Supplier Deliveries and Employment Drive High Growth Rate

While the Index indicates slowing growth for a fourth consecutive month, it continues to show manufacturing conditions well above long-term norms.

The Gardner Business Index (GBI) indicated slowing growth for a fourth consecutive month, with a reading of 57.5. Despite the falling readings, the Index continues to indicate that economic and business conditions in manufacturing are well above long-term norms. Compared to the same month one year ago, the Index is up 3.9 percent, driven higher by supplier deliveries, employment, production, and new orders according to  Gardner Intelligence’s review of the underlying data. The components which lowered the Index’s average-based calculation included backlog, and exports. Only exports signaled contraction in June, reading slightly below 50.

For another month, supplier deliveries hovered near its all-time high recorded in April. Based upon the increasing readings for supplier deliveries and employment, in addition to simultaneous falling readings for new orders and production, the data suggests that the upside phase of the business cycle may be maturing. As supply chains and expectations have been adjusting to the changing flow of new orders over the last 18-months, the industry is now more capable of handling greater volumes of production. However, if new orders growth should become insufficient to sustain the enhanced supply chain system, then the cycle will begin moving beyond the upcycle peak.

The short-term view of manufacturing is often well represented by backlog data, which while recording lower numbers in recent months, continues to be above the long-term average. It is important to realize that each end market (automotive, aerospace, medical, electronics, etc.) has its own business cycle timing, for this reason it is important for manufacturers and shops to have a diversified customer base in order to endure the trough of any given end-markets’ own cyclical behavior.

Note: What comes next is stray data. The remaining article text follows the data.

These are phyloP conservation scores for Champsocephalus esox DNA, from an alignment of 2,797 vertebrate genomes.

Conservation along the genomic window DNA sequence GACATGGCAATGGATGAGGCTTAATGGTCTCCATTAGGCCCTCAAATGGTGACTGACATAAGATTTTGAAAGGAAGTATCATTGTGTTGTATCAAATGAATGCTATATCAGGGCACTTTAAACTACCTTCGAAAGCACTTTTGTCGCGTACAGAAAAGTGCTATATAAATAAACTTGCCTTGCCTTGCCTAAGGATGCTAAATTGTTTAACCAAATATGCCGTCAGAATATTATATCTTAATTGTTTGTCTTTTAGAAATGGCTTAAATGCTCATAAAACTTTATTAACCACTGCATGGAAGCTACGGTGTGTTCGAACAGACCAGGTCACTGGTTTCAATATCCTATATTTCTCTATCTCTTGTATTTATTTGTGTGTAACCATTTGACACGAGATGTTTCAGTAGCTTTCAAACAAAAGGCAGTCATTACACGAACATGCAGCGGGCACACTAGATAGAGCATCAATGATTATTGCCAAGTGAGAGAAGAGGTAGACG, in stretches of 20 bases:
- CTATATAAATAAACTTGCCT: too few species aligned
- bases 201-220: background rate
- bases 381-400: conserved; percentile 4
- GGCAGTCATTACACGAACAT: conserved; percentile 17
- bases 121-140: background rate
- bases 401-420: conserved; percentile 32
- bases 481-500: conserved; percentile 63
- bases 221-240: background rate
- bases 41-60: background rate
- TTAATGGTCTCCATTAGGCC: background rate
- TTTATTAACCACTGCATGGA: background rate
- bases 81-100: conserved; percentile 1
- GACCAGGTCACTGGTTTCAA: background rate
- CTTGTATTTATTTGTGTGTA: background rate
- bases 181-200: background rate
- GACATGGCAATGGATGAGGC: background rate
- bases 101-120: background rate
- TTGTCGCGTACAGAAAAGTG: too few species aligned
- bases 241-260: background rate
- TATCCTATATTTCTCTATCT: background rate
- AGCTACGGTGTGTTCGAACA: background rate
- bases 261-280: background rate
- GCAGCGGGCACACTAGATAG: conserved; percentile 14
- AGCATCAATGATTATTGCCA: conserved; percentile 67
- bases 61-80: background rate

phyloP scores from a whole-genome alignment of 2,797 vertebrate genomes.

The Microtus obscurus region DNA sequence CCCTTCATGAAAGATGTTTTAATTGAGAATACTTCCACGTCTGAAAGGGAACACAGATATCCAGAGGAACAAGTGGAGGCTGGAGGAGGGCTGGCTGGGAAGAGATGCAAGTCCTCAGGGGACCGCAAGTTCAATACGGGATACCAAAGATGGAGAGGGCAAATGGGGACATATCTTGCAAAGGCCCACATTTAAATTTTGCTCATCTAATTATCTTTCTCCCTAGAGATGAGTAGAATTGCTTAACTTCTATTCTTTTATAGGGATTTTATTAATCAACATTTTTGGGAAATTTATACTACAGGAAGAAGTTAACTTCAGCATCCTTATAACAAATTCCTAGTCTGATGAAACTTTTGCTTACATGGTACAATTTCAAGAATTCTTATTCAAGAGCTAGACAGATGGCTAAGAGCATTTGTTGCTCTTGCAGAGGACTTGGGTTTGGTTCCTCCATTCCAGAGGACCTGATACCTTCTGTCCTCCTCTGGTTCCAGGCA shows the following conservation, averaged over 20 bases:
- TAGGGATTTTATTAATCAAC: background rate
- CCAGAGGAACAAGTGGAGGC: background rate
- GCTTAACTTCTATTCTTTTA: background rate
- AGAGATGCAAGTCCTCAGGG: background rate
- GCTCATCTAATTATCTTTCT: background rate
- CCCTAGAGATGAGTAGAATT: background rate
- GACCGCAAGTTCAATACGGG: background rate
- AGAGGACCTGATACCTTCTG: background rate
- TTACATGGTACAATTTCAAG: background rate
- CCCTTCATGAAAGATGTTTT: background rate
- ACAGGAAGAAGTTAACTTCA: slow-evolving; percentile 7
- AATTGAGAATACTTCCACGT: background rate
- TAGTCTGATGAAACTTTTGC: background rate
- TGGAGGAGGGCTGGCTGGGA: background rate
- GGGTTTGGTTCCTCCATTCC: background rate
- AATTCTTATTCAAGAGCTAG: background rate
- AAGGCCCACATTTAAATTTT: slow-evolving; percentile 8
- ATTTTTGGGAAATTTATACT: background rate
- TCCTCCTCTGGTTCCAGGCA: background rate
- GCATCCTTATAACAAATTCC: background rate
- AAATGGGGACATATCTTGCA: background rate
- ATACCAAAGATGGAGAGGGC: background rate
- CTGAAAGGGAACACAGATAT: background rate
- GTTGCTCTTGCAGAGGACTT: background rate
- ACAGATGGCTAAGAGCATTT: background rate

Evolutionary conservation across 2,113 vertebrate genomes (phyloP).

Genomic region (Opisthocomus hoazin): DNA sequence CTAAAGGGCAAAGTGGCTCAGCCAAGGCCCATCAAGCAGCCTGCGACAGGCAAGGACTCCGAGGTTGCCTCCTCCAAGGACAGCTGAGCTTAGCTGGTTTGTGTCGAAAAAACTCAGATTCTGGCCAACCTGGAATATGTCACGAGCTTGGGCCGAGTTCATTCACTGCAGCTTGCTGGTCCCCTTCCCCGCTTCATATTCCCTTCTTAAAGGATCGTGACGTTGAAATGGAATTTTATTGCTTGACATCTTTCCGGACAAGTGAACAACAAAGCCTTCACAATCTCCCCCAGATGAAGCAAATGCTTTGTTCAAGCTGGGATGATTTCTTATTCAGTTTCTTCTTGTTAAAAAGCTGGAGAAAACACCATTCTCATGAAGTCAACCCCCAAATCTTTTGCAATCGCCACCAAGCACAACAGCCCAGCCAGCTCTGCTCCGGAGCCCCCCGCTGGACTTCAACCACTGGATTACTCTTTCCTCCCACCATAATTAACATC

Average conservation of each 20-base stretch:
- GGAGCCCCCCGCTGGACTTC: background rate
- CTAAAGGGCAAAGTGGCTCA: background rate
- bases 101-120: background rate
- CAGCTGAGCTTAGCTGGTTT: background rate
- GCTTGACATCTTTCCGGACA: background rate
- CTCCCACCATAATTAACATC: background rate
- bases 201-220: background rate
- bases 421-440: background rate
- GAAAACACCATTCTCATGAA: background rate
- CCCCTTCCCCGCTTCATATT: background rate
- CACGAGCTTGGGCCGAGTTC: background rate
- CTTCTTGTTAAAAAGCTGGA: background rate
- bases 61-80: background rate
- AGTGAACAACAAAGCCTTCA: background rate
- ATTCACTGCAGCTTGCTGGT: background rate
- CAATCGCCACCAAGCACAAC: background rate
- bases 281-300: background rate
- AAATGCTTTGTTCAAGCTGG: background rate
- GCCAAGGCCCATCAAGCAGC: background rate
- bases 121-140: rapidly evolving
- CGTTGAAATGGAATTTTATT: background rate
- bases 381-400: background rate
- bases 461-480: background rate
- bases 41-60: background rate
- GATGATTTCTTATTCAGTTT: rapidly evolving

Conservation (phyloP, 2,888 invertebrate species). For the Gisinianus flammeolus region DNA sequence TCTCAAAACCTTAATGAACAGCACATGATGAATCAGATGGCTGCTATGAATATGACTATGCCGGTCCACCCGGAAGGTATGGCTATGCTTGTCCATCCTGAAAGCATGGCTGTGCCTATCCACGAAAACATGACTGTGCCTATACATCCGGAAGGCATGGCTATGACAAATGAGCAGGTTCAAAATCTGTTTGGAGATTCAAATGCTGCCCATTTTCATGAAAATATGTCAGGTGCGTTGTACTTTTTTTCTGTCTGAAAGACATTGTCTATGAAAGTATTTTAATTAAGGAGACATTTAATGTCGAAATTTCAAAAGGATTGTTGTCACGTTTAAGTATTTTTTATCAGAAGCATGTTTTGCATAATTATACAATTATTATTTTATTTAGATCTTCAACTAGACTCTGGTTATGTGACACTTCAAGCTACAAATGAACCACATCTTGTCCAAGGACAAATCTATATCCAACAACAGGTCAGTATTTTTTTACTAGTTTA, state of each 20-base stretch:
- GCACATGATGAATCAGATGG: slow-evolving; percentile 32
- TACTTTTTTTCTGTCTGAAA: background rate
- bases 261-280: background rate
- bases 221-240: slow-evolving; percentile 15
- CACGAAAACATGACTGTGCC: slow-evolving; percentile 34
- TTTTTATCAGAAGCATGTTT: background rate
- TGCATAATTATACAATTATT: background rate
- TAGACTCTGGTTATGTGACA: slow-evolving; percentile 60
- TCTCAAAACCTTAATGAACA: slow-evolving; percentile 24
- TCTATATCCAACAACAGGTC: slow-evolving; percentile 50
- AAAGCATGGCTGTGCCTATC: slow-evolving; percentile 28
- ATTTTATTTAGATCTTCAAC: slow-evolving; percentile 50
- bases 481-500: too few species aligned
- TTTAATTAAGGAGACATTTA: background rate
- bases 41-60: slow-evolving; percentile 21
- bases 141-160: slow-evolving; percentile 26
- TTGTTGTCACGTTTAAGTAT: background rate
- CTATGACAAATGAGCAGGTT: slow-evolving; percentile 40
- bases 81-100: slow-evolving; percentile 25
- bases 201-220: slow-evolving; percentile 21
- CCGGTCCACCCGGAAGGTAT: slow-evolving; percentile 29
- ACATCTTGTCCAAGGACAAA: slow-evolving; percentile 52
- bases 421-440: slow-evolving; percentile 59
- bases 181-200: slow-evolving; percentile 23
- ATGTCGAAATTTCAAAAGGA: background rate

The fastest growing industries were industrial motors/hydraulic/mechanical components, pumps/valves/plumbing products, aerospace, construction machinery, primary metals,

oil & gas, electronics/computers/telecommunications, plastics, forming/fabricating (non-auto), petrol processors, machinery/equipment, metalcutting job shops, automotive, custom processors, medical, hardware, and power generation. All industries tracked by Gardner Intelligence reported expansion during the month.

 

In addition to the overall durable goods index, Gardner Intelligence computes indices for several technologies or processes. For the month, Products Finishing, was the fastest growing technology. It was followed by Metalworking, Production Machining, Composites, Plastics, and Moldmaking. All technologies expanded during the month.

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